It Was All About Compliance at the 2015 MBA Servicing Conference
“Everyone has a frontline in their life. Figure out how to navigate this frontline successfully,” Eric Greitens, a former Navy SEAL and founder of The Mission Continues, stated as he kicked off the 2015 Mortgage Banking Association (MBA) Servicing Conference in Dallas, Texas. In the informative sessions that followed his introductory speech, attendees received lots of information on how to navigate that frontline in their own businesses.
Lynn Fisher and Marina Walsh of the MBA provided a mortgage market update showing a stronger economy and a position of improving mortgage performance. With unemployment improving and inflation remaining low, the housing market is expected to have some growth in 2015. Other important statistics heard during the conference included:
- Interest rates were low at the end of 2014 and beginning of 2015, which resulted in heavy refinance activity. Rates are expected to slowly climb in 2015 and 2016 and refinancing activity will be slowing.
- Mortgage credit availability is increasing but still tight compared to post-crisis levels.
- Housing starts are rising and in 2015 single family starts are expected to increase 12.6%, however that is 63% of the long run average. Multi-family starts are also projected up (8.6%) and closing in on their long run average rates. These estimates were made prior to the March 17 release of information that February 2015 housing starts fell 17% from January’s numbers. Weather was cited as part of the reason and despite this setback, analysts feel that March will rebound and there will be growth.
- Foreclosure rates at the end of 2014 were at the lowest level since third quarter in 2007 at 2.27% of loans. Foreclosure inventory rates in judicial states are triple to those in non-judicial states.
The session track I focused on for the remaining conference sessions addressed business strategy and operations. With cost of servicing increasing by 43% from 2013 to 2014 and with an additional 12% increase expected in 2015, servicers are looking for ways to improve operational efficiencies while managing compliance initiatives. Increased regulatory oversight has shifted compensation milestones for servicing executive management to be tracked on compliance-related audits, as well was vendor management scorecards rather than managing costs. While this is true, managing compliance does lead to managing costs. Servicers suggested that automating the back office, investing in workflow technology, developing a compliance management system and using a one call resolution process in customer service are strategies that maintain costs.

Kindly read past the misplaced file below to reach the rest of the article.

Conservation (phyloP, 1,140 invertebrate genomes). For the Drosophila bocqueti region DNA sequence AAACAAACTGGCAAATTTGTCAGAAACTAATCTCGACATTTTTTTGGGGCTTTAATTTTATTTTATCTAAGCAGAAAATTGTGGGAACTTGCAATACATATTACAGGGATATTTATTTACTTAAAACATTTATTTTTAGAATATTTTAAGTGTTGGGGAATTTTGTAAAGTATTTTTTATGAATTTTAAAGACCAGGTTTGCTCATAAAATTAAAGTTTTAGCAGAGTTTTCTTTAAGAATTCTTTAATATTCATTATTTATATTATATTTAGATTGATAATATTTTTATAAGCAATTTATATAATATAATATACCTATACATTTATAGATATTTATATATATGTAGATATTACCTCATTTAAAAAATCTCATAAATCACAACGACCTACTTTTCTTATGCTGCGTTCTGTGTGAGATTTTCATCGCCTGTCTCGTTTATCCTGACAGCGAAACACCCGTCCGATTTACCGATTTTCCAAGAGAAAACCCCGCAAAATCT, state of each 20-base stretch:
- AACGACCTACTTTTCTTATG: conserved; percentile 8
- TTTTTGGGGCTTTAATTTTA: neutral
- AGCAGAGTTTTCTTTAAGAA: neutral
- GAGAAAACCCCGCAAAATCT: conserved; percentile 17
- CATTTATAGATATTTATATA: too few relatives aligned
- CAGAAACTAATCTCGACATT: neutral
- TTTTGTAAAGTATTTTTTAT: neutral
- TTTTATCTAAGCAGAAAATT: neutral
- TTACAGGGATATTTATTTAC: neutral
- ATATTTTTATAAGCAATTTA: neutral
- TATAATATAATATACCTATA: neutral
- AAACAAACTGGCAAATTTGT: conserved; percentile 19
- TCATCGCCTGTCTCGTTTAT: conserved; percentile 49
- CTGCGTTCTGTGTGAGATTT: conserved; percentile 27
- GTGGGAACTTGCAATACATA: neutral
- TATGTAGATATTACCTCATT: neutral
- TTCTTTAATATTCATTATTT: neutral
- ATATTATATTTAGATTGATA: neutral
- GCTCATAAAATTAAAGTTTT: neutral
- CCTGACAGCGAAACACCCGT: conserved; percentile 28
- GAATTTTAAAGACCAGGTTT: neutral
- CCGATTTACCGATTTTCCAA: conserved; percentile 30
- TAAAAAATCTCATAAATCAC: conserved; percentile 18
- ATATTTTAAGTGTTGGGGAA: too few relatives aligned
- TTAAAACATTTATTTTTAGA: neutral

Self-servicing was also mentioned in several of the sessions. Self-servicing, as the panelists stated, is not “one size fits all.” Choosing a partner is extremely critical as you determine what software to use, how it will integrate with your platform and how to keep up with evolving technology and compliance. Panelists discussed double pins, passwords, fingerprint logins and encryption, as well as gaining consent and adding disclaimers as ways to ensure security and compliance with self-servicing. Keeping current with customer expectations on self-servicing and remaining competitive were listed as concerns servicers have when looking at a self-servicing option.
Investments in technology may be needed by servicers in order to enhance the customer experience. Technology is a key driver to ensure compliance to regulations can be audited and proven. In addition, consumers are expecting the same level of immediate and efficient communication from their mortgage lender or originator as they do from all other providers.
In all the conference sessions, compliance was a key part of the discussions. I learned that the CFPB received 162,200 mortgage-related consumer complaints between June 2012 and January 2015—fifty-five percent of these related to problems when consumers were unable to pay and 29% related to making payments. Panelists across multiple sessions noted that servicers need to ensure their teams are trained to be responsive to all borrower complaints. Transparency is the key when dealing with the consumer and the regulatory agencies. Final ruling on the guidelines surrounding requirements for consumers in bankruptcy status is anticipated in May of 2015 with a nine to twelve month implementation timeline.
The Venture team enjoyed meeting leaders in the mortgage industry and being involved in such leading edge discussions on trends. Next year’s conference planning is just beginning and I look forward to being a part of the 2016 MBA Servicing Conference 2016 in Orlando.